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Induction of a regenerative microenvironment in skeletal muscle is sufficient to induce embryonal rhabdomyosarcoma in p53-deficient mice

Authors

  • Marybeth Camboni,

    1. Center for Gene Therapy, The Research Institute at Nationwide Children's Hospital, Columbus, OH, USA
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  • Sue Hammond,

    1. Division of Pathology and Laboratory Medicine, Nationwide Children's Hospital, Ohio State University College of Medicine, Columbus, OH, USA
    2. Department of Pathology, Ohio State University College of Medicine, Columbus, OH, USA
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  • Laura T Martin,

    1. Division of Hematology/Oncology/Bone Marrow Transplantation, Nationwide Children's Hospital, Columbus, OH, USA
    2. Department of Pediatrics, Ohio State University College of Medicine, Columbus, OH, USA
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  • Paul T Martin

    Corresponding author
    1. Center for Gene Therapy, The Research Institute at Nationwide Children's Hospital, Columbus, OH, USA
    2. Department of Pediatrics, Ohio State University College of Medicine, Columbus, OH, USA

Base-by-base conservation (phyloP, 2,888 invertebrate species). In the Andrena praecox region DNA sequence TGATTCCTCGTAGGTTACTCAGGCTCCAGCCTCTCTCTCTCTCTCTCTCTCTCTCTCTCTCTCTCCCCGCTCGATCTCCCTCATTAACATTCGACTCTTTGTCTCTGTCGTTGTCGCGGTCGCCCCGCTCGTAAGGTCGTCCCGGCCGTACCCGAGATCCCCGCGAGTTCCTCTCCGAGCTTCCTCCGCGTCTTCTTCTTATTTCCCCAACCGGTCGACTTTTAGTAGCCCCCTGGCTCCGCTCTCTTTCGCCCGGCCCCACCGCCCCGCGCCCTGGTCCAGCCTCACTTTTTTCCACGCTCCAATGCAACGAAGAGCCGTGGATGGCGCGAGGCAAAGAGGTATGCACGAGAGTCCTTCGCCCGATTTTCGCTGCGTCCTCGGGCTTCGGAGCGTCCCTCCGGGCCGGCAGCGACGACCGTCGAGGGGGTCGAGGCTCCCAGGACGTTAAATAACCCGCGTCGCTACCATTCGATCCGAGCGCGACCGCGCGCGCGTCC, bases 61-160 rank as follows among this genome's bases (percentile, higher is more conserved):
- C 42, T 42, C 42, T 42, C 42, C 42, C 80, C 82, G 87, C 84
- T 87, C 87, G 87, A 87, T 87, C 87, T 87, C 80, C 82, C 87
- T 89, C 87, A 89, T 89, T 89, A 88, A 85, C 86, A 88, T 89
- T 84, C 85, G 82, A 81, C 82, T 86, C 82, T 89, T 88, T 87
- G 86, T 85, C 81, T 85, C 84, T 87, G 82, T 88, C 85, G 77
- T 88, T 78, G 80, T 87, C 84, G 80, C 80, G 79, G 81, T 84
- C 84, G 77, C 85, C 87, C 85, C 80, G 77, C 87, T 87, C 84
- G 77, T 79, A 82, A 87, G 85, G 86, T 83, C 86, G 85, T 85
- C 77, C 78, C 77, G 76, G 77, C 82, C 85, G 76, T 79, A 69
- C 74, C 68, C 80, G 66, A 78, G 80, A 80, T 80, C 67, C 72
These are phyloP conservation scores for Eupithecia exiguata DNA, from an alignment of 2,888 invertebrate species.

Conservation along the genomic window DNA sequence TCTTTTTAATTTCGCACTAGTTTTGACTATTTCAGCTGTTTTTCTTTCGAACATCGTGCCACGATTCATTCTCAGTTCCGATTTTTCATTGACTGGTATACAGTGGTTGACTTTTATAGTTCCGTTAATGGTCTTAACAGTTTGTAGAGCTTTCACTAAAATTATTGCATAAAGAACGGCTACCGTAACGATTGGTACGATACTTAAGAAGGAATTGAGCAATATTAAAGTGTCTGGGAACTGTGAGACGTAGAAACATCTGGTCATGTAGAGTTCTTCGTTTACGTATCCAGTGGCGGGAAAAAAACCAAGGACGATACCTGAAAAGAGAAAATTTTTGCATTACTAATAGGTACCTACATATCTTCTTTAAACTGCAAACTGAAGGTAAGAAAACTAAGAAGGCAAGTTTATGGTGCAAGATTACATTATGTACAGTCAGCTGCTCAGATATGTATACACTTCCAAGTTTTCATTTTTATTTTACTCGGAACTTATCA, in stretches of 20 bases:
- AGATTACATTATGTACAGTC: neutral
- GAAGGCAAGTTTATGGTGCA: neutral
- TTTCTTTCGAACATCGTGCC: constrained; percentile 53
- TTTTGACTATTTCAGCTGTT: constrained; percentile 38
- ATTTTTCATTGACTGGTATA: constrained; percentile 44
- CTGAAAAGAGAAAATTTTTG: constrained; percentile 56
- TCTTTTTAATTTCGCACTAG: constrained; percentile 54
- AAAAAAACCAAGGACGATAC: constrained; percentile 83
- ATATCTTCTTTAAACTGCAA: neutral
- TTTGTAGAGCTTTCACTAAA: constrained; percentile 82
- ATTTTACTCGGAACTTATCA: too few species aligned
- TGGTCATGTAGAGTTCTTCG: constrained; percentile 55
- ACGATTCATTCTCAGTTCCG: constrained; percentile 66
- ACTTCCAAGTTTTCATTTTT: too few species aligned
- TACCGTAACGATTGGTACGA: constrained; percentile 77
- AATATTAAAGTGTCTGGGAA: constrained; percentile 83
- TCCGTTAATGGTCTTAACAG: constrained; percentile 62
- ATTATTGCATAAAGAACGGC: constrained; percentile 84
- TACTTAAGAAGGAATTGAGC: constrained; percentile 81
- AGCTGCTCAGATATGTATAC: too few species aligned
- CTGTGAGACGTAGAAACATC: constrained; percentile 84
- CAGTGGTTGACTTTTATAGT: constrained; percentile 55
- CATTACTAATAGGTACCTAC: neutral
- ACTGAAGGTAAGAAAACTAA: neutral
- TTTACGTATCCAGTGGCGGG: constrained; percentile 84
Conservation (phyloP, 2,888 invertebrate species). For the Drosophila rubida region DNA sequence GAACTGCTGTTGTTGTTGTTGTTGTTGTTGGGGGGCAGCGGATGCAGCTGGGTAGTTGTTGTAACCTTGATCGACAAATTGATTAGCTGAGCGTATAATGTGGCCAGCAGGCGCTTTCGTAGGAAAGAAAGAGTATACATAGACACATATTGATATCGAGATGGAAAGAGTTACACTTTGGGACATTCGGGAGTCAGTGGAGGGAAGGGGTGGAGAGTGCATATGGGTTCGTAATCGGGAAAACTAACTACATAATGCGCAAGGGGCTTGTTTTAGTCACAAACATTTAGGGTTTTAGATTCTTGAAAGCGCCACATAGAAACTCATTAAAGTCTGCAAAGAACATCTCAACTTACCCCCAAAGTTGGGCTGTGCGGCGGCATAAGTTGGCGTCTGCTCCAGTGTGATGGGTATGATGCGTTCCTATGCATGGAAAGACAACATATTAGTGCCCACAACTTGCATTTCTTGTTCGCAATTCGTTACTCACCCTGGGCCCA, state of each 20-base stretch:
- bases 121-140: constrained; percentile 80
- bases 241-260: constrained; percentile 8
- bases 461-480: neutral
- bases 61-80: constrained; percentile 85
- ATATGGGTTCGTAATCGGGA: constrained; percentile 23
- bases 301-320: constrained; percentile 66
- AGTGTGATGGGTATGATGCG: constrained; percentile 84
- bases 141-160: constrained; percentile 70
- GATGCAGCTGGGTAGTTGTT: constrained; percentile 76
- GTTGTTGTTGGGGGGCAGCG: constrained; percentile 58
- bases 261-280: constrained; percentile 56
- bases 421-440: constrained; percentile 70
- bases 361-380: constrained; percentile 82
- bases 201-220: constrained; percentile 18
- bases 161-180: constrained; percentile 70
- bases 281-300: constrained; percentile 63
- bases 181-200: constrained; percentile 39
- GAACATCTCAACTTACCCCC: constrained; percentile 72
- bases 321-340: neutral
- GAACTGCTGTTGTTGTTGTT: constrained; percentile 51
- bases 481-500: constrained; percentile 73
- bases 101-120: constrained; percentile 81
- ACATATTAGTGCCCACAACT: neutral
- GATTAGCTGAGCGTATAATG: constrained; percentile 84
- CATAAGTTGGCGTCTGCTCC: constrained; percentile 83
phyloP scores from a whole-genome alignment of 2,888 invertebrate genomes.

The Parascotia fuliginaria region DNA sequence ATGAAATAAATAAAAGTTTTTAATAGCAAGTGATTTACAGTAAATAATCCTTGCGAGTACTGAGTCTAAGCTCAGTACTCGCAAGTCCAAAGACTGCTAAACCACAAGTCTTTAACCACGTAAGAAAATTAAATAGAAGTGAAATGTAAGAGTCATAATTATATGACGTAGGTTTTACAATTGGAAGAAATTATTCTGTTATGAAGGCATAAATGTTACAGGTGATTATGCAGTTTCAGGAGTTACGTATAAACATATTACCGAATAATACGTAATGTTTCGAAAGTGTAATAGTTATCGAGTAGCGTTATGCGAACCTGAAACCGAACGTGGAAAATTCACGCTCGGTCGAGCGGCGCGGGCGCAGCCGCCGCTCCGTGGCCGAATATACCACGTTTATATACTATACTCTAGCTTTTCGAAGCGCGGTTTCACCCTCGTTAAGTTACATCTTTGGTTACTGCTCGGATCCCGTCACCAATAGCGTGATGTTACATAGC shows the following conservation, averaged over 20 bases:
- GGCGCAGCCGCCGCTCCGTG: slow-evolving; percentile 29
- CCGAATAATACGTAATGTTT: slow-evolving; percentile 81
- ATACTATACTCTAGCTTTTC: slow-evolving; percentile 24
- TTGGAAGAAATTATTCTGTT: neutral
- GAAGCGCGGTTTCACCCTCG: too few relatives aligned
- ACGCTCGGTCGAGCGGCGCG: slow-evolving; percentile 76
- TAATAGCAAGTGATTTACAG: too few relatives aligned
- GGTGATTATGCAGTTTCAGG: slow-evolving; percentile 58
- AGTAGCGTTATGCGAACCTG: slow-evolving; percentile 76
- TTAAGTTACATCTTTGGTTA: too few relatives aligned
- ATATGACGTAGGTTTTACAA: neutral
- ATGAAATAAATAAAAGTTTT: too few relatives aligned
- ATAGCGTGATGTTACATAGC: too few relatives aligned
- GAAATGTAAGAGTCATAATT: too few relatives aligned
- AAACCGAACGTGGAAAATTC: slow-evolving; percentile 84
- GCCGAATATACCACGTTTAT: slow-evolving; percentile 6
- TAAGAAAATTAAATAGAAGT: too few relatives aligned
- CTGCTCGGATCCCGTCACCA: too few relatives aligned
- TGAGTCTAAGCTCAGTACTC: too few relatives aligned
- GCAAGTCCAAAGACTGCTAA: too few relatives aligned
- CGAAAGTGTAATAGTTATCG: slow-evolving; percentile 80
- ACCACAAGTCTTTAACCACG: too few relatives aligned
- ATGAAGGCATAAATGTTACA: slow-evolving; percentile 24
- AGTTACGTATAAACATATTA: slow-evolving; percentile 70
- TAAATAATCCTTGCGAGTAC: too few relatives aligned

• Ohio State University College of Medicine, 700 Children's Drive, Columbus, OH 43205, USA.
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  • No conflicts of interest were declared.

Abstract

We have previously reported that mice with muscular dystrophy, including mdx mice, develop embryonal rhabdomyosarcoma (eRMS) with a low incidence after 1 year of age and that almost all such tumours contain cancer-associated p53 mutations. To further demonstrate the relevance of p53 inactivation, we created p53-deficient mdx mice. Here we demonstrate that loss of one or both p53 (Trp53) alleles accelerates eRMS incidence in the mdx background, such that almost all Trp53−/− mdx animals develop eRMS by 5 months of age. To ascertain whether increased tumour incidence was due to the regenerative microenvironment found in dystrophic skeletal muscles, we induced muscle regeneration in Trp53+/+ and Trp53−/− animals using cardiotoxin (Ctx). Wild-type (Trp53+/+) animals treated with Ctx, either once every 7 days or once every 14 days from 1 month of age onwards, developed no eRMS; however, all similarly Ctx-treated Trp53−/− animals developed eRMS by 5 months of age at the site of injection. Most of these tumours displayed markers of human eRMS, including over-expression of Igf2 and phosphorylated Akt. These data demonstrate that the presence of a regenerative microenvironment in skeletal muscle, coupled with Trp53 deficiency, is sufficient to robustly induce eRMS in young mice. These studies further suggest that consideration should be given to the potential of the muscle microenvironment to support tumourigenesis in regenerative therapies for myopathies. Copyright © 2011 Pathological Society of Great Britain and Ireland. Published by John Wiley & Sons, Ltd.

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